Cute animals long ago took over the Internet, so is it any surprise they are now making a play for our halls of justice? That at least was our first response when reading this awesome story in the Times about the growing trend of (and recent moves to stop) courthouse dogs helping young and emotionally disturbed witnesses testify in court. Move over war dogs, there is a new awesome canine in town.
According to CourthouseDogs.com friendly, well-trained service dogs have been helping witnesses on the stand around the country since 2003. Specifically they are used to provide "comfort to sexually abused children while they undergo forensic interviews and testify in court. The dogs also assist drug court participants in their recovery, visit juveniles in detention facilities, greet jurors and lift the spirits of courthouse staff who often conduct their business in an adversarial setting."
The reason the Times brings up the apparently growing trend of bringing cute animals into court is because the practice is about to face its first real legal battle here in New York, where courthouse dogs only recently became a thing. In particular, two public defenders, David Martin and Steven Levine, have raised objections regarding Rosie, the first judicially-approved courtroom dog in New York, who helped a 15-year-old girl testify that her father had raped and impregnated her earlier this summer (he was found guilty). “Every time she stroked the dog,” Martin told the Times, “it sent an unconscious message to the jury that she was under stress because she was telling the truth. There was no way for me to cross-examine the dog."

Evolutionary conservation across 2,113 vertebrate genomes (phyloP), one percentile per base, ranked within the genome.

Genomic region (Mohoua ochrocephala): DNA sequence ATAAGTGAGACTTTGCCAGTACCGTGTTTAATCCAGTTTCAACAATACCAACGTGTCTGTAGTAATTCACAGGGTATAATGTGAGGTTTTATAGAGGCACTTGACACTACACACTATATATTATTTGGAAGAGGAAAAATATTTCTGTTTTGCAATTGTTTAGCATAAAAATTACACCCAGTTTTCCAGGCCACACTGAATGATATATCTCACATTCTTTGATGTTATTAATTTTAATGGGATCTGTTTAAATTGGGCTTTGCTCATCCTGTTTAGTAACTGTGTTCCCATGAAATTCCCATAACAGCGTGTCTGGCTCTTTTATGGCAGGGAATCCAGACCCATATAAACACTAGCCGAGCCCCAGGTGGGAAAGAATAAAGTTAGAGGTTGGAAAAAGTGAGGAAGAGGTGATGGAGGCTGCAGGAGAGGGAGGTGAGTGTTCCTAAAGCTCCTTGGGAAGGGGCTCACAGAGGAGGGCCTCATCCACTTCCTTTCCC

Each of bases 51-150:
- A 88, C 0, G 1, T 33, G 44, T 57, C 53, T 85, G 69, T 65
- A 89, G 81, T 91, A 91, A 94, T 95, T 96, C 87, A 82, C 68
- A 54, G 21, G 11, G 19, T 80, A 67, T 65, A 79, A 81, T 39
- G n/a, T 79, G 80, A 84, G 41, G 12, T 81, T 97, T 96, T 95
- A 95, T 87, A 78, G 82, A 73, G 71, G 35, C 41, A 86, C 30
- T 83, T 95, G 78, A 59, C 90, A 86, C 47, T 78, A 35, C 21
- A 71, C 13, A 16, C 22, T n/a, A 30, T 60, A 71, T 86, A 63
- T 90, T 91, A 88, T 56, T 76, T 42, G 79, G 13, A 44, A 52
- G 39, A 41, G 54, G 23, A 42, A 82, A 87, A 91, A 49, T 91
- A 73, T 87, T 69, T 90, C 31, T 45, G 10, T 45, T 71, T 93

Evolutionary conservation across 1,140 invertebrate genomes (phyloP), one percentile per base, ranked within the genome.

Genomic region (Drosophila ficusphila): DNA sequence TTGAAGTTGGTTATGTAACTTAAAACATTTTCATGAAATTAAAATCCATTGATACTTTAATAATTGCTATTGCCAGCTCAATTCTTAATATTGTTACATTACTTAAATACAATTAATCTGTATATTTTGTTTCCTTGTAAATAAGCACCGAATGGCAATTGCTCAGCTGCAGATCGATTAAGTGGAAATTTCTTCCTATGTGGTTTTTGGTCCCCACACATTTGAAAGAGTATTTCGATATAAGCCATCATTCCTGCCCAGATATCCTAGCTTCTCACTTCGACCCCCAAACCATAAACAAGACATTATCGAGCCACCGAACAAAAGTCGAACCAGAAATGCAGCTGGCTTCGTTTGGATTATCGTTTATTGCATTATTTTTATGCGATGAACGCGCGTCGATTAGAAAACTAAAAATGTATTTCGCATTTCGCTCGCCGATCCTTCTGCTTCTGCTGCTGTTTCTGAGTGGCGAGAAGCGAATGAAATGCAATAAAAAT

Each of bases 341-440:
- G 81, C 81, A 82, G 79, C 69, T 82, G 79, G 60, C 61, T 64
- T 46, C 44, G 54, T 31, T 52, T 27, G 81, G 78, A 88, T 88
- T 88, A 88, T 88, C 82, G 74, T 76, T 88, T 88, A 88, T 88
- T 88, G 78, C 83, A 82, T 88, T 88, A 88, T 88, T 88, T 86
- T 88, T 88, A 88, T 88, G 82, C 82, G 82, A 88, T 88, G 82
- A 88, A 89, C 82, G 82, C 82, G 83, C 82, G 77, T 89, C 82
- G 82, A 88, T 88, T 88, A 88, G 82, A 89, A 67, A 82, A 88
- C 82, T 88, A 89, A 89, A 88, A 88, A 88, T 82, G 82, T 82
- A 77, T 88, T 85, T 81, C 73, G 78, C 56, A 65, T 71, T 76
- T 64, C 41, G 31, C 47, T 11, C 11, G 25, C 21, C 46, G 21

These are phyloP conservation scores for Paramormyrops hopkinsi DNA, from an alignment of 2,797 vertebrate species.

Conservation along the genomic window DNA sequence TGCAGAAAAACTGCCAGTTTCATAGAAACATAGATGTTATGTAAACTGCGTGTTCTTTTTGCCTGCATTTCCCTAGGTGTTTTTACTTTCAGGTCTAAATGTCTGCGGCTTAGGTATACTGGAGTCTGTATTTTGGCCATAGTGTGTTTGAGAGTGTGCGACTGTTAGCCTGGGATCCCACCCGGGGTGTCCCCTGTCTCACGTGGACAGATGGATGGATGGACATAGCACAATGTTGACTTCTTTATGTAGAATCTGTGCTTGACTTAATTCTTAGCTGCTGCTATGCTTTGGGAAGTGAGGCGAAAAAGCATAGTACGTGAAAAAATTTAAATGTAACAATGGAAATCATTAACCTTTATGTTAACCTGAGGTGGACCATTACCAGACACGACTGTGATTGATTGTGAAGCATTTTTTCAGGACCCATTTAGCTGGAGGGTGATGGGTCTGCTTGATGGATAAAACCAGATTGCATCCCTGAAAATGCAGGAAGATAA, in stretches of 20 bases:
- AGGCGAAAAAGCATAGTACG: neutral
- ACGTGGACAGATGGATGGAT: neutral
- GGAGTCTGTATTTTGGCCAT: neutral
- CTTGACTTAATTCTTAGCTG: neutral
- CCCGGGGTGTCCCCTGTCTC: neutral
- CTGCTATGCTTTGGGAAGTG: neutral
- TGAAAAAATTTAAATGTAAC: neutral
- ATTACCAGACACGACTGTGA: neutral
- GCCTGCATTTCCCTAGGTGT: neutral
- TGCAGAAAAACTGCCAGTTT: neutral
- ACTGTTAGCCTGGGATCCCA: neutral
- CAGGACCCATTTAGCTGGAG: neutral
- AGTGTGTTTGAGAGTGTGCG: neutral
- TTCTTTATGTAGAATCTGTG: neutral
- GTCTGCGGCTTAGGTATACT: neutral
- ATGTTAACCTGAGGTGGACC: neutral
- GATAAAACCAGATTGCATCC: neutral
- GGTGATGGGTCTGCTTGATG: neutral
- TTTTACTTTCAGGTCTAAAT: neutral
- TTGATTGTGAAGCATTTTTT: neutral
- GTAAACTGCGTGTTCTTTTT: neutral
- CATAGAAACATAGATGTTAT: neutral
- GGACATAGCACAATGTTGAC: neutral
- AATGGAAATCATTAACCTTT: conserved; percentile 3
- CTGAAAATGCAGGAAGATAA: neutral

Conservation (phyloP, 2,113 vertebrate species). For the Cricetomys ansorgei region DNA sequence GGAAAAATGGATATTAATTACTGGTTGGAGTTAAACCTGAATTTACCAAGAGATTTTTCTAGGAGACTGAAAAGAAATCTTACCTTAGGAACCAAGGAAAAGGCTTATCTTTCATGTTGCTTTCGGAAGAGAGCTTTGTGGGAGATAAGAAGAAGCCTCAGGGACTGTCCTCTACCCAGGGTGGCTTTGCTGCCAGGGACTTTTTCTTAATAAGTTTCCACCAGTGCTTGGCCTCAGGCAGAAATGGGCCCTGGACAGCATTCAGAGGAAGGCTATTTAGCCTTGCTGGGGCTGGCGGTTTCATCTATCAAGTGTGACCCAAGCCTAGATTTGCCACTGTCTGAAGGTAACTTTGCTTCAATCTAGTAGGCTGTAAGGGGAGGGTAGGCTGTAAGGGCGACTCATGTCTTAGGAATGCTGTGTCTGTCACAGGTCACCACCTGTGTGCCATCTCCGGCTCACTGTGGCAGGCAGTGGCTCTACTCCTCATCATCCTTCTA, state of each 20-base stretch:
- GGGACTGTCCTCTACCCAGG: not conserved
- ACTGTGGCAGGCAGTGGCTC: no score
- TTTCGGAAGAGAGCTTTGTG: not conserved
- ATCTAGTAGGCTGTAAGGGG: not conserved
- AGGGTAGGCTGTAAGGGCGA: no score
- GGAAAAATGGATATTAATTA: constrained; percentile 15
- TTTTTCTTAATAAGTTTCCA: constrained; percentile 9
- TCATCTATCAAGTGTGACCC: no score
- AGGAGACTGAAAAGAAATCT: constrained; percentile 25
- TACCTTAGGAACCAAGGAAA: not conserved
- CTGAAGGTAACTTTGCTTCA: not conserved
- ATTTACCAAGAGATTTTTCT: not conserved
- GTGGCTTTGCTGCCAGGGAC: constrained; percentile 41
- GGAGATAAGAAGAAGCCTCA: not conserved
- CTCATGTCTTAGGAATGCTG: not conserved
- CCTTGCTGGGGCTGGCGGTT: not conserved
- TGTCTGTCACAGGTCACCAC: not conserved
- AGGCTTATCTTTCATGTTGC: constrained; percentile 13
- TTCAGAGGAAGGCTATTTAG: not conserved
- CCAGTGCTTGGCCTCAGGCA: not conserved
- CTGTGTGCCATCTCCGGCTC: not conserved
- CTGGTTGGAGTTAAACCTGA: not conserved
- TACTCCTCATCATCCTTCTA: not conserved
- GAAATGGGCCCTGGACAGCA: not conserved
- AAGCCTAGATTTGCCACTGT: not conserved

Martin doesn't have anything against Rosie or other courtroom dogs, he just thinks such animals make it easier for juries, arguably unfairly, to sympathize with witnesses. Because if a dog's instinct is to provide comfort in stressful situations, how can the dog (or the jury) know if a witness is stressed because they are confronting a guilty defendant...or because they are lying under oath?
Martin and Levine's appeal against Rosie's first courtroom outing is set to work its way through the New York appeals system—“It is an important case, and appeals courts will consider it an important case,” James A. Cohen, a professor of criminal law at Fordham University School of Law, said. Meanwhile courthouse dogs across the country keeps doing their thing—and we are totally smitten.